Many photographers will swear by Av – controlling the aperture, and hence the depth of field (DoF - how much of the picture is in focus) is the most important thing they will tell you.  Well, let’s be contentious.  Nope, frequently that’s nonsense when you’re pointing the lens at a bird, especially if you’ve spent the money on some high quality glass.  To understand why, you need to understand exactly WHAT DoF you’re going to get when you press the shutter button.  The DoF depends on a number of things, principally the sensor size, lens focal length, aperture and distance to the subject.  If you take that staple of birding lenses, the 400mm, on a crop sensor camera like the Canon 7D at a distance of 30ft (which is pretty close when you’re in a hide) you get a depth of field, wide open f/5.6, of just over 4 inches.  I’ve checked some pictures I’ve taken of a kingfisher and the exif tells me they’re at more like 60ft, giving a DoF of over 8 inches.  That’s more than enough to get a kingfisher in focus.  That 8” DoF may be problematic if you get a Marsh Harrier flying past, but guess what?  They’re normally out at 150ft or more, giving you a DoF around the 10ft mark (according to exif on my own pictures).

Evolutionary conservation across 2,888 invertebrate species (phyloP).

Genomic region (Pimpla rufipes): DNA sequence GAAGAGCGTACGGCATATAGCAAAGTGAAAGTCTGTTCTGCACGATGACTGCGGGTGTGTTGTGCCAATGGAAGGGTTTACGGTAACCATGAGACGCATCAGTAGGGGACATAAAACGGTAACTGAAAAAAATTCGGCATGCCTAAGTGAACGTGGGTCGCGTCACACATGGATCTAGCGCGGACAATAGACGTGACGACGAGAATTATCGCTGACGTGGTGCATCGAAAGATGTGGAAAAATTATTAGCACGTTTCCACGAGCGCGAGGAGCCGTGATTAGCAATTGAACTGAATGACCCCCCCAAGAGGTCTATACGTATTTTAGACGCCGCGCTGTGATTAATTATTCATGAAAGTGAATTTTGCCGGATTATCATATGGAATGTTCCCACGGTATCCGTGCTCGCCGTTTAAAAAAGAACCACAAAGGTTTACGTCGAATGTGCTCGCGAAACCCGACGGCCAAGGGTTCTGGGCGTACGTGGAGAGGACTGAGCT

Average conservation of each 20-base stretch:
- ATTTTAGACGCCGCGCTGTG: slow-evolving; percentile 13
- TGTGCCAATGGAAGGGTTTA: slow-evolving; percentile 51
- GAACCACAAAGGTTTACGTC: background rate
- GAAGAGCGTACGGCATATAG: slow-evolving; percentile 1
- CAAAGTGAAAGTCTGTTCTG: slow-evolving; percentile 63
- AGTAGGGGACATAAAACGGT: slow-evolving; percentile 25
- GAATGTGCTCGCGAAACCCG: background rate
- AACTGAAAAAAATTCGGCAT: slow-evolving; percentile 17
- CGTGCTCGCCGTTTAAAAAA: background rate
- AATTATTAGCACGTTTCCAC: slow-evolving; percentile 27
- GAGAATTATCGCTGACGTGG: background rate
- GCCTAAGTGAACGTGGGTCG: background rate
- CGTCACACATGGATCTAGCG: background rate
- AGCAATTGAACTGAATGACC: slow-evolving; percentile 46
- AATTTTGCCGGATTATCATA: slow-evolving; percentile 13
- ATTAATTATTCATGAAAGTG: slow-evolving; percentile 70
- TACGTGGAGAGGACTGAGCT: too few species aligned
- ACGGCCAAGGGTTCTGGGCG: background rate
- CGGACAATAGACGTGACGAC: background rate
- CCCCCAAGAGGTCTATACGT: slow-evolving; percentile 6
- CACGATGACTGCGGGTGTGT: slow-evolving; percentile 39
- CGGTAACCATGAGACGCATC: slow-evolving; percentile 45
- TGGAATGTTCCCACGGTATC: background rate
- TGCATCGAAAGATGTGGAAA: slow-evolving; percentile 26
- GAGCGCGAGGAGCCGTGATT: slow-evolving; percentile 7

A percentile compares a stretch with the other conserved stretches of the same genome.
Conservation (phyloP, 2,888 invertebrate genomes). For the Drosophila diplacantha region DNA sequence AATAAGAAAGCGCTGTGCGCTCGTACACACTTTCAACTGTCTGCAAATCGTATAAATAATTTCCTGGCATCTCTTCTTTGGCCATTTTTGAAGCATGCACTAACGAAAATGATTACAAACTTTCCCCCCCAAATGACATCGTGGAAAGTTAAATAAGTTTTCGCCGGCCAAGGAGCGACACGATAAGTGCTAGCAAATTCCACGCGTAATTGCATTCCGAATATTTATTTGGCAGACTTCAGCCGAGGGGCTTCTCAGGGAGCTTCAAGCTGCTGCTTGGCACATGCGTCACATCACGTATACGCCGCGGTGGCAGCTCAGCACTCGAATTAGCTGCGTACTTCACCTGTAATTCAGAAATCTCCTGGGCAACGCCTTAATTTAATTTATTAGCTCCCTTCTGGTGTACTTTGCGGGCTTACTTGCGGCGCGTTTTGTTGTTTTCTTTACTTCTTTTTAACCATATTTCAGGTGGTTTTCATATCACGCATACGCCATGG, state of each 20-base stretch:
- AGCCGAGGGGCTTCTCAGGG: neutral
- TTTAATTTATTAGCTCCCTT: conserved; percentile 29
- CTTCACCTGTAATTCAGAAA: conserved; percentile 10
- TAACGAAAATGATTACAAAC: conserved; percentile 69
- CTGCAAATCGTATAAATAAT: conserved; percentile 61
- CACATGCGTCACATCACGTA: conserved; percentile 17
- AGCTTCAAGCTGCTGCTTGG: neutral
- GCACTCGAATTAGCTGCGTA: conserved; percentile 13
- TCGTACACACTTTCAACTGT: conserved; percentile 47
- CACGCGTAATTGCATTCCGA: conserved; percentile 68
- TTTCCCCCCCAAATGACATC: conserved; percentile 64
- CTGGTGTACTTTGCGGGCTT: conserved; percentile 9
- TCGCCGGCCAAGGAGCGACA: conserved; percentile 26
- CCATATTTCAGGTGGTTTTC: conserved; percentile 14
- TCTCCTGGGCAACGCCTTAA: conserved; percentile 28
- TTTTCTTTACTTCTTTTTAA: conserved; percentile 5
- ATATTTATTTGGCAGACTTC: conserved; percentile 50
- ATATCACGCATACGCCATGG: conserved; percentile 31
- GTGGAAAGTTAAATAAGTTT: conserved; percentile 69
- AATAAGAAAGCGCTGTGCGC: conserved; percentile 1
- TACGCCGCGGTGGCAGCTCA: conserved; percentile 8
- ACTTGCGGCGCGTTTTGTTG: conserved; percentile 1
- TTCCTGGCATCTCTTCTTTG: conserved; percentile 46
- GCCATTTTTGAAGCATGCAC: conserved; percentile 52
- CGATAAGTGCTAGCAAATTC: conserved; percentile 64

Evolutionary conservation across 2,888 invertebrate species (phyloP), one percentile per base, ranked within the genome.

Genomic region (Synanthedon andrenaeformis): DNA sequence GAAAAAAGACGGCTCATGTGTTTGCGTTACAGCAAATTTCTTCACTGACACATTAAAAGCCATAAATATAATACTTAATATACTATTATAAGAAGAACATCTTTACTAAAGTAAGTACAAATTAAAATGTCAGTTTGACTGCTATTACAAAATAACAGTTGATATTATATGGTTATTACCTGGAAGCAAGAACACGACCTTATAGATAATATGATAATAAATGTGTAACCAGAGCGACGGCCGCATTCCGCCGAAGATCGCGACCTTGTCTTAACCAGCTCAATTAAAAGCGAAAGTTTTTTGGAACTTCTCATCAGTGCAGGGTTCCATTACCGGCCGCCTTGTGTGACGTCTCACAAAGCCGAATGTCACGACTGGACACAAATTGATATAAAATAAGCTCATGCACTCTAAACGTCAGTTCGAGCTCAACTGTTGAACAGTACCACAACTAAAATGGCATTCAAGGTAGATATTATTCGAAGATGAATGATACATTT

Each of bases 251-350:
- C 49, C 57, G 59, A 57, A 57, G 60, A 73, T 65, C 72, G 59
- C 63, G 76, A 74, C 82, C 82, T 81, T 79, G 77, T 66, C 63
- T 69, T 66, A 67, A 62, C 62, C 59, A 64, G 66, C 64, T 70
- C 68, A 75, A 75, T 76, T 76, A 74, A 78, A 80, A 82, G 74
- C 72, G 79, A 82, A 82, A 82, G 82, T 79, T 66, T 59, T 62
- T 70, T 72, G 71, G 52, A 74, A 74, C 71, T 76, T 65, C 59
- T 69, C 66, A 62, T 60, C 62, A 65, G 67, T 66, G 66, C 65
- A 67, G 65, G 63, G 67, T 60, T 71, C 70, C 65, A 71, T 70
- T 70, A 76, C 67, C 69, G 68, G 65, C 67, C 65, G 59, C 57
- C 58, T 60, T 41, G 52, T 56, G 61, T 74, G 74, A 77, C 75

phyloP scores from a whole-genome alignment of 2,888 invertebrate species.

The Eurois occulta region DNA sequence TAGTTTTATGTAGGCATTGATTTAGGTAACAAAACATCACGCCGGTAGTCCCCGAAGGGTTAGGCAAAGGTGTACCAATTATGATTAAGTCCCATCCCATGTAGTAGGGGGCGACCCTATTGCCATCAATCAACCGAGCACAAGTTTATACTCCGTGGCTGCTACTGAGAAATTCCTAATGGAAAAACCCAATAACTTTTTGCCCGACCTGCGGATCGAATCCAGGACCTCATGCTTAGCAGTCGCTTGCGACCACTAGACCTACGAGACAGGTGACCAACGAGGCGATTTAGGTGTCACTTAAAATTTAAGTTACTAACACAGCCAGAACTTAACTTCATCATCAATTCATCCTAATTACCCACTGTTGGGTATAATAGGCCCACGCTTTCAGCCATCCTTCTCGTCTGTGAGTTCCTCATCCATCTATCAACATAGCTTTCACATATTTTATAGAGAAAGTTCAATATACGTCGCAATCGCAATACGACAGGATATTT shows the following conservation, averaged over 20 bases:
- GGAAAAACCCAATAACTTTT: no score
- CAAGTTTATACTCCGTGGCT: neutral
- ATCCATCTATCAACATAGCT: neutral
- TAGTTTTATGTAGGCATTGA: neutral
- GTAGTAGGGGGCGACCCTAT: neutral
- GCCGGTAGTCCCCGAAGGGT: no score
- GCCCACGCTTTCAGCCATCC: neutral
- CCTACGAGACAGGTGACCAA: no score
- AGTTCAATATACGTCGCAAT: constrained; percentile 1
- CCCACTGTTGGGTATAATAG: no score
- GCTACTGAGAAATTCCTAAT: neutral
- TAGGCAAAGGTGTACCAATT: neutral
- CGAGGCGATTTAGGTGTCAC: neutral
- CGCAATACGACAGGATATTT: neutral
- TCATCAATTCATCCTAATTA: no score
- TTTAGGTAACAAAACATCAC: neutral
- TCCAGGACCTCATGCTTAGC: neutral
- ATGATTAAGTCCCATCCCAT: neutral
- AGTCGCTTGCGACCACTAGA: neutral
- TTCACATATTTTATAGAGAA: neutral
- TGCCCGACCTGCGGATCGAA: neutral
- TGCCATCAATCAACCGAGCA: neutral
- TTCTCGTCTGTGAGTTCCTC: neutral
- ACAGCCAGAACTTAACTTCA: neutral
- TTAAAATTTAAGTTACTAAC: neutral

So why use Av?  Well, it does let you control the DoF, so any bird that is coming in close, especially if large, you’ll benefit from that control of the in-focus areas.  It’s also a good idea to close down the aperture of a lens a stop or so if possible as that will sharpen up the image you get (it benefits all lenses, but particularly ones at the budget end of the market).  Macro or close up shots will definitely need Av as the DoF can end up being a mm or two which is not very helpful.